I was alone and isolated during my marriage. Now, slowly, I started to re-enter the community. My father volunteered at a charity that helped the homeless and elderly. To make myself feel better, I joined him. I went back to university to study robotics and artificial intelligence. But my concerns had changed. What mattered most to me now were women’s rights. The problems faced by women trying to leave bad or abusive marriages bothered me. I was lucky because my father helped me. But many women had no support from their families or the government and had to return to their husbands. 

My own divorce proceedings dragged on. Every day that I went to court, I was reminded of how few rights I had because I was a woman. I could not even own a passport without my husband’s permission. Finally, after more than four years, it was over. Our separation was complete.

Around this time, in December 2017, strikes and anti-government demonstrations were taking place all over Iran. Iranians were sick of corruption, repression and economic mismanagement. Iranian women had their own reasons to protest. One, named Vida Movahed, climbed atop an electricity platform on Enghelab Street in Tehran, as protesters flowed around her. She took off her hijab and held it on a stick in front of her like a flag. She was arrested later that day but had already become a voice for Iranian women demanding the most obvious right of any human being: to wear what they want.

In those days, I was working at a women’s institute. The staff and I talked about Movahed’s bravery all the time. After a few weeks, another girl went to the same platform on Enghelab Street and defiantly removed her hijab. It seemed as though Movahed’s example might spark a movement.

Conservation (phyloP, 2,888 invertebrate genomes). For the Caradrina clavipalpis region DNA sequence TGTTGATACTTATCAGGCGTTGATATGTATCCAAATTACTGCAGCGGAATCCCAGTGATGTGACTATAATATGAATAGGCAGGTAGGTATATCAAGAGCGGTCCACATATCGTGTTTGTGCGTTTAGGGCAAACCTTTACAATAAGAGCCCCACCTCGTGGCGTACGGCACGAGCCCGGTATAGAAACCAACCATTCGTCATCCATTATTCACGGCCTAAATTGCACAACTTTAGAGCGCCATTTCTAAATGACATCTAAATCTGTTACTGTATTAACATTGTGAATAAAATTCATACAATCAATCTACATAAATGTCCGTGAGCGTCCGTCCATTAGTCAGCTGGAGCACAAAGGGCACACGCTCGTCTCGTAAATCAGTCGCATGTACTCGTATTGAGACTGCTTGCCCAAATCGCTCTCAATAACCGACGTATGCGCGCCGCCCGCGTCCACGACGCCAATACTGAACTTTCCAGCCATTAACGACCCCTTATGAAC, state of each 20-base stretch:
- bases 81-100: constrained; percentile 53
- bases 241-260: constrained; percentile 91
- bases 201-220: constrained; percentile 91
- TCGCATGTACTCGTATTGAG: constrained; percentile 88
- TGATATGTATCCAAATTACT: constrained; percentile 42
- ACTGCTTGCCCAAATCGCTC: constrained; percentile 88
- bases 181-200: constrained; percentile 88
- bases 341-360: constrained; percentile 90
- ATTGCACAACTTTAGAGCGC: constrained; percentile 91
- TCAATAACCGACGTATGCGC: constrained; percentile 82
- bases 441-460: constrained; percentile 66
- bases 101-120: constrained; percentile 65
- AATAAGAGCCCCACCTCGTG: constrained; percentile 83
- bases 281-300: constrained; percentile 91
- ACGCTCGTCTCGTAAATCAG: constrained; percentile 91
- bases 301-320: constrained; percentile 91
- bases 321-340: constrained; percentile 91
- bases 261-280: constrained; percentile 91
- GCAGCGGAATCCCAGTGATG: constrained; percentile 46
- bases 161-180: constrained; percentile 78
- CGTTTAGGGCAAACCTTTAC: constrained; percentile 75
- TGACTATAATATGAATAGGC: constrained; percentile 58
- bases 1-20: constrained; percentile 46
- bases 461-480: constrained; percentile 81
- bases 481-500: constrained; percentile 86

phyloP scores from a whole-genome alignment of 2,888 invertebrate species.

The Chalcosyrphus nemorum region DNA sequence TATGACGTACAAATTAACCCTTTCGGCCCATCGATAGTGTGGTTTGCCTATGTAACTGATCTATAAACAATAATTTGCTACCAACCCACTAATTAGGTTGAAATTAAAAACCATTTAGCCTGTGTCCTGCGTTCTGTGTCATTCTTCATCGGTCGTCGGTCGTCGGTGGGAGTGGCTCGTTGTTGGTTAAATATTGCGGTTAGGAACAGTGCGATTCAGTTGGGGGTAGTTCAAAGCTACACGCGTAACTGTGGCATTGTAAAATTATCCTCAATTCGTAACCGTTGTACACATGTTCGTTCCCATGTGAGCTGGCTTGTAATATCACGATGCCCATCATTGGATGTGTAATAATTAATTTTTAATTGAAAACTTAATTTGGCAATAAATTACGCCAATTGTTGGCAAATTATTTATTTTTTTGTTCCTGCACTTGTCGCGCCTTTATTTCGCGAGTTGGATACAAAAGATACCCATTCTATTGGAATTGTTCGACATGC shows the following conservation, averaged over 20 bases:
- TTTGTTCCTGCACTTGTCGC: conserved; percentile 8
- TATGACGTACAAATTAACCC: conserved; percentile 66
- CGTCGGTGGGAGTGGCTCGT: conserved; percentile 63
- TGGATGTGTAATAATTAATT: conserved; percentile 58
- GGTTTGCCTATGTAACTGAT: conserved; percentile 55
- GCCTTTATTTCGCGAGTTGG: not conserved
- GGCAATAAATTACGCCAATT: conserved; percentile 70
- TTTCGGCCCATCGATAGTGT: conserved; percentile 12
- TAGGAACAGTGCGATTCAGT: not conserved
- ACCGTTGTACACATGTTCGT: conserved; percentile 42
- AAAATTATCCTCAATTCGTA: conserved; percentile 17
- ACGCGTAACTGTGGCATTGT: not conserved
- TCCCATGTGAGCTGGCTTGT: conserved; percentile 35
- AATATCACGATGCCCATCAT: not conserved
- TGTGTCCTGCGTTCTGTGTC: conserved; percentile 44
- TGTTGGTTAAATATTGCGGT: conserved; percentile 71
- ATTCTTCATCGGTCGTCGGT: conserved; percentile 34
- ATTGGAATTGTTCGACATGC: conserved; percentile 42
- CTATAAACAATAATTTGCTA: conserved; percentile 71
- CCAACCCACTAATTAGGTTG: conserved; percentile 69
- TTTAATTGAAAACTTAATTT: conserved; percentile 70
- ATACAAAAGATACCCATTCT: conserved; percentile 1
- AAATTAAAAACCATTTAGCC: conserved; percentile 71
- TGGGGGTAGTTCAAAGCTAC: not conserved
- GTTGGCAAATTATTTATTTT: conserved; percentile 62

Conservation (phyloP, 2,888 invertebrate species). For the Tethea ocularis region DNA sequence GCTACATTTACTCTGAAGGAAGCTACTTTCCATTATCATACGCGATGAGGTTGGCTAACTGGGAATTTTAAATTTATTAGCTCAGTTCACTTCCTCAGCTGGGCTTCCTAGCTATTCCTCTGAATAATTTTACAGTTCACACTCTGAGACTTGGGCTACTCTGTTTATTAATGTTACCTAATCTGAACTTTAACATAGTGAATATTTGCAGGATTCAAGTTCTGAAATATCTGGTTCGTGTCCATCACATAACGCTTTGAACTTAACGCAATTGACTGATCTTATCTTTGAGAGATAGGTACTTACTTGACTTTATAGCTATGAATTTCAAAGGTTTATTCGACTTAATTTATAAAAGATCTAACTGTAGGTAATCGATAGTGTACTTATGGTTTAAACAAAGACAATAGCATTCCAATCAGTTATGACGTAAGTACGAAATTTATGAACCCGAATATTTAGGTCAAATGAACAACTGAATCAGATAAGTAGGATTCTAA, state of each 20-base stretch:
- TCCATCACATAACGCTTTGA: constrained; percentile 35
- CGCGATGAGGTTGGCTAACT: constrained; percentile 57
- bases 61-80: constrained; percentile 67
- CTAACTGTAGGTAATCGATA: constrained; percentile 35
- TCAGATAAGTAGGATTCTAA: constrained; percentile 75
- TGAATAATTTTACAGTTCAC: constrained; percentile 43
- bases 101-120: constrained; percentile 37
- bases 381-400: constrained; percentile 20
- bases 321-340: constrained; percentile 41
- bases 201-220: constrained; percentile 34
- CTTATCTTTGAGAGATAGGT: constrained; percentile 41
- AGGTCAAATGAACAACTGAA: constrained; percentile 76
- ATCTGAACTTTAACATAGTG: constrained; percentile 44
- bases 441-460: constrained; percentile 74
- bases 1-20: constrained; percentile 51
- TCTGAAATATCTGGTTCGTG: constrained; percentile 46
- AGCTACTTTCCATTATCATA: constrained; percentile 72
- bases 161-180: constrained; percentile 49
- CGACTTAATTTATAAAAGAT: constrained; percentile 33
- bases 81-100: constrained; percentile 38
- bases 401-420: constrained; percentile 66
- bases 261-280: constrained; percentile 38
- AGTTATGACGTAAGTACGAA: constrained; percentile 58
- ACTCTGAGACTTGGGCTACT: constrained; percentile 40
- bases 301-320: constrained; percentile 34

The following week, a colleague and I went to a women’s shelter where I met a crying 13-year-old girl named Mehrnoosh with hands covered in scars. She told me her grandfather, who was also her legal guardian, regularly raped her and cut her hands with knives. The authorities gave her little support.

Mehrnoosh’s grandfather would not permit her to study, but she told me she wanted to learn to read and write. I promised her I would help. I went to Enghelab Street to buy Mehrnoosh a book so I could teach her to read. I had been crying all morning thinking about her. I had also been thinking about what Vida Movahed had done, about her bravery. I wanted to do the same thing, but I was frightened. That morning, I felt a little less afraid.

“I climbed on the platform and held aloft a white headscarf. I didn’t say a word.”

A peddler was selling books next to the electrical platform. I bought one for Mehrnoosh.  I walked around the platform several times because I was still scared. I thought about Viana and what she would do if I got arrested. I told myself again that Viana should not grow up in a country like this, and that gave me strength. I climbed on the platform and held aloft a white headscarf. I didn’t say a word. I felt like I was the most powerful woman in Iran, silently shouting for her rights.

Azam Jangravi protesting in Tehran against mandatory hijab laws. She was arrested as a result.

The feeling didn’t last. Police dragged me down and took me into custody. I was eventually tried and sentenced to three years in prison. I lost custody of Viana and was told to hand her over to Saeed within ten days. Before that could happen, I took my daughter and fled Iran for Turkey, crossing the border illegally with the help of a smuggler.

In Turkey, women’s rights activists introduced me — by email — to Saeed Rahnema, an emeritus professor at York University. Professor Rahnema helped me get conditional acceptance to study engineering at York. Ali Ehsassi, a Canadian member of Parliament, advocated on my behalf to both United Nations and Canadian immigration officials. Canada accepted Viana and me as refugees. We are trying to build a new life here. Viana’s will be different than mine.